bettatantalo wrote:
Drinks A and B are mixtures of lemon and orange juices. The ratio of lemon to orange juice is 1:3 in drink A. In drink B, the ratio of lemon to orange juices is 5 : 3. If drink A is mixed with drink B to form drink C in the ratio of 4 : 1, what is the ratio of lemon to orange juice in drink c?
a) 1 : 1
b) 2 : 1
c) 3 : 2
d) 13 : 27
e) 15 : 19
source gmat tutor
Beqa chose an excellent method. +1
We can also find amounts of each juice in a 4:1 mix, and set them in a ratio
To find concentration of, say, OJ in A,
sum the ratio parts.
Concentration = \(\frac{part}{total}=\frac{L}{L+OJ}\)
A mix: \(\frac{L}{OJ}=\frac{1}{3}\)
Total parts: (1 + 3) = 4
A, concentration of \(L = \frac{1}{4}\)
A, concentration of \(OJ=\frac{3}{4}\)
B mix: \(\frac{L}{OJ}=\frac{5}{3}\)
Total parts: (5 + 3) = 8
B, concentration of \(L = \frac{5}{8}\)
B, concentration of \(OJ=\frac{3}{8}\)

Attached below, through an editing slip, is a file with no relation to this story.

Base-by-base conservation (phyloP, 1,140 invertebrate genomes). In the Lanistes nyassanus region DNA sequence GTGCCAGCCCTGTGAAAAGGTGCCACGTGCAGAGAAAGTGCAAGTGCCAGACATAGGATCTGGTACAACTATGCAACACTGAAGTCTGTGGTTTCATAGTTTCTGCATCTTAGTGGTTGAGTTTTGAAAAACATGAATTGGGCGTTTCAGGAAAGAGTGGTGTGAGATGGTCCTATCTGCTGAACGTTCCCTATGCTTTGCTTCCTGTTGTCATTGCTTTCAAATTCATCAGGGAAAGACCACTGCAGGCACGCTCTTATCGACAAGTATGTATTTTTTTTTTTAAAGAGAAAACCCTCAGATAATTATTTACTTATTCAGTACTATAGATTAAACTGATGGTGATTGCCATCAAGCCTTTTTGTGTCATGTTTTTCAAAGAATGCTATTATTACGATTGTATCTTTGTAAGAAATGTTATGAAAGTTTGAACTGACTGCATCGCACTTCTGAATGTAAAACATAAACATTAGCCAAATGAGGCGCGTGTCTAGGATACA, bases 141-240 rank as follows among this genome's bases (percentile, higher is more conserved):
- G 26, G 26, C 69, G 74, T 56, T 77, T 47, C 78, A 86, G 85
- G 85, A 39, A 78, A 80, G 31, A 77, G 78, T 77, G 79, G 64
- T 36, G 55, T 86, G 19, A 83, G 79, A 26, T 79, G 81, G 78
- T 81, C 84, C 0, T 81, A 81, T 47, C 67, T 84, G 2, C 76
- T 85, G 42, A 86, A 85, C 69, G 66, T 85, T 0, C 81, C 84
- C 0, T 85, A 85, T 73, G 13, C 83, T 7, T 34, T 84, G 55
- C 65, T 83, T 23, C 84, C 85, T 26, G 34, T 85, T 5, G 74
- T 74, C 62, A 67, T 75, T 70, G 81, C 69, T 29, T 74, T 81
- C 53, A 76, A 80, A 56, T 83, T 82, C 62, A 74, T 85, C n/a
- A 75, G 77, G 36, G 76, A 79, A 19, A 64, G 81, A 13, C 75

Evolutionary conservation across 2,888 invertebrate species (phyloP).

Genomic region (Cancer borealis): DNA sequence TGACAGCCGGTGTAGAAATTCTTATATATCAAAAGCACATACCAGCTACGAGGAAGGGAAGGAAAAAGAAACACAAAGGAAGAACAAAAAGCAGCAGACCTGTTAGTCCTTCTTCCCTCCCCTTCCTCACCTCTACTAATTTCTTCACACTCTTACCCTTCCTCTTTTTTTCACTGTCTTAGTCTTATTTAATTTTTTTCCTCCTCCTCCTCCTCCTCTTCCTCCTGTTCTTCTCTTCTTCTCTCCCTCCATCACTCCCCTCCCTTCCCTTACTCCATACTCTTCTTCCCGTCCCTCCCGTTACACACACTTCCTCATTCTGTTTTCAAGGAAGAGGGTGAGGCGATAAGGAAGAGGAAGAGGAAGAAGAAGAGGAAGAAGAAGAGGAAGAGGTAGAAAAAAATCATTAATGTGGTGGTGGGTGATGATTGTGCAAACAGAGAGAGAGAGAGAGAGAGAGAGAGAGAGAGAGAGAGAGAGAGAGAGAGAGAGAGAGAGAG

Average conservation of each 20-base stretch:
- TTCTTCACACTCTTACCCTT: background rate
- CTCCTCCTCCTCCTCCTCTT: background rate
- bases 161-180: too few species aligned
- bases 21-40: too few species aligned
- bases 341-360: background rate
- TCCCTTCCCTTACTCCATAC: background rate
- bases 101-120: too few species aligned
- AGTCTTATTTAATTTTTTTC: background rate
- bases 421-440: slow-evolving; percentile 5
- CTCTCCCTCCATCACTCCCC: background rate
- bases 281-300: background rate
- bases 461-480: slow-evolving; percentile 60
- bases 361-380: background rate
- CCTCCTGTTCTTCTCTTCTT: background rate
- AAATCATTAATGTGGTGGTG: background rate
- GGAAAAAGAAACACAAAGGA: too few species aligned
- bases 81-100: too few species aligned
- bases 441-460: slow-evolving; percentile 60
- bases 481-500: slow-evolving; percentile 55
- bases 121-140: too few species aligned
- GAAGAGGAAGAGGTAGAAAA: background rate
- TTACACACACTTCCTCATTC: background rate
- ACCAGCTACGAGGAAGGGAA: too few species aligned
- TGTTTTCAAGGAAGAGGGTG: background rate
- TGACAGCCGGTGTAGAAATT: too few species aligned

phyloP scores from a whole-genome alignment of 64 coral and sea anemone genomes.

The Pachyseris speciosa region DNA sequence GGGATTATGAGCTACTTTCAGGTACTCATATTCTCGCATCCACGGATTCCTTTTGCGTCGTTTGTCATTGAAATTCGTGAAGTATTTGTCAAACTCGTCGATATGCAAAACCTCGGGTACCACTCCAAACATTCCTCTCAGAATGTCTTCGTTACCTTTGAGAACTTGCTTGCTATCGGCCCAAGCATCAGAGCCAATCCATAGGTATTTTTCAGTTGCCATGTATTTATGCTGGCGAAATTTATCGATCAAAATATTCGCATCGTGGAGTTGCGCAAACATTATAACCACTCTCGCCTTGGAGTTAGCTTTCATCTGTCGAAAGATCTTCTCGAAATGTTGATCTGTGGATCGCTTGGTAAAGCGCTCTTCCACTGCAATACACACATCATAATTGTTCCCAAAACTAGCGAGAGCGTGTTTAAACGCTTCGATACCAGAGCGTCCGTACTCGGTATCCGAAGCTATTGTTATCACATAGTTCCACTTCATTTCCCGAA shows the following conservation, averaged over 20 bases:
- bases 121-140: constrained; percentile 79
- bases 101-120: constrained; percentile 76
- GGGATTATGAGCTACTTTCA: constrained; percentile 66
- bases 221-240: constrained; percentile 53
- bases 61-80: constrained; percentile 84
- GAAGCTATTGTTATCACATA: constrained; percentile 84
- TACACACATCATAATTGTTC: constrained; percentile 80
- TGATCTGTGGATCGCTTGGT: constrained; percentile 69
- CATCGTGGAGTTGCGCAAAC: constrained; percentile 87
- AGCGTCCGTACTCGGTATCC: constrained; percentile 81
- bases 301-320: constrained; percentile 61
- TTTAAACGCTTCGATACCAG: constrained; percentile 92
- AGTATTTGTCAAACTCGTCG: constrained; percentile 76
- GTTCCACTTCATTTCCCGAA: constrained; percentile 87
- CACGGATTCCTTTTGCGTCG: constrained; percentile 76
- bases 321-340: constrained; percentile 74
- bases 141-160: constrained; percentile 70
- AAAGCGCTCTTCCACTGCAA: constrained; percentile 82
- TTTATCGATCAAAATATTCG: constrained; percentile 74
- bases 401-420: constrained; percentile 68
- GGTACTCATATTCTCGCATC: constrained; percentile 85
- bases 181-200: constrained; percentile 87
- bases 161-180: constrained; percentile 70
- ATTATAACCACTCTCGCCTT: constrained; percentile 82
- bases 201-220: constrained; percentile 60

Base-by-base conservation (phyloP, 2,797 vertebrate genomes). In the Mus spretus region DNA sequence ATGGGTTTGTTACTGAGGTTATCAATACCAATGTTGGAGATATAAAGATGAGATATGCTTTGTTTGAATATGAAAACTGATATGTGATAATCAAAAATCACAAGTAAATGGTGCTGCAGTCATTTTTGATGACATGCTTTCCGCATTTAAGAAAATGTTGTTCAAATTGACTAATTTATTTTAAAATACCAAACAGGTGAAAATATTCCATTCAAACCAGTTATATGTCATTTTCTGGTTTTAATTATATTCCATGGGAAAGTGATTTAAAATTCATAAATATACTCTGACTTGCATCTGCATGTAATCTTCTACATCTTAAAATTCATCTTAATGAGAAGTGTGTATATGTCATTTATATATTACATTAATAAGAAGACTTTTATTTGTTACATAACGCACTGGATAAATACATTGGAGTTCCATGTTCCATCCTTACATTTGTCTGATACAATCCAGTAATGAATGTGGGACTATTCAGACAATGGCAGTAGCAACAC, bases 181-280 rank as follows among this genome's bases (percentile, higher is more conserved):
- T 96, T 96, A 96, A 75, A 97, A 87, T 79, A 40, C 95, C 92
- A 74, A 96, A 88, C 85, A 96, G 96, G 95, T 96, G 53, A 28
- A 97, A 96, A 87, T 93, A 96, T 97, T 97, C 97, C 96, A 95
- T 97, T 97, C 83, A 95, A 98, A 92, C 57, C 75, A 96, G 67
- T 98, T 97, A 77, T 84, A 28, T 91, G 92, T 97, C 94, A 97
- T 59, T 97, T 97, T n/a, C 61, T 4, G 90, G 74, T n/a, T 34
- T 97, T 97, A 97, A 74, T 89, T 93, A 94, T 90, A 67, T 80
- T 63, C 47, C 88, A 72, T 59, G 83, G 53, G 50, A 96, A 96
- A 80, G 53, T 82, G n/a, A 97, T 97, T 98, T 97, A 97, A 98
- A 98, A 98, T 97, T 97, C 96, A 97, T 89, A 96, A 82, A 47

Drink A is mixed with drink B in the ratio of 4:1 to form drink C
So the amount of A in the resultant drink C is 4 times as much as B
Lemon juice only in 4A + 1B?
\((4)(\frac{1}{4})+(1)(\frac{5}{8})=\)
\((1+\frac{5}{8})=(\frac{8}{8}+\frac{5}{8})=\frac{13}{8}\)
Orange juice only in 4A+1B?
\((4)(\frac{3}{4})+(1)(\frac{3}{8})=\)
\((3+\frac{3}{8})=(\frac{24}{8}+\frac{3}{8})=\frac{27}{8}\)
Ratio of lemon juice to orange juice in C?
C = mix of 4A and 1B, as above
\(\frac{L}{OJ}=\frac{(\frac{13}{8})}{(\frac{27}{8})}=(\frac{13}{8}*\frac{8}{27})=\frac{13}{27}\)
Answer D
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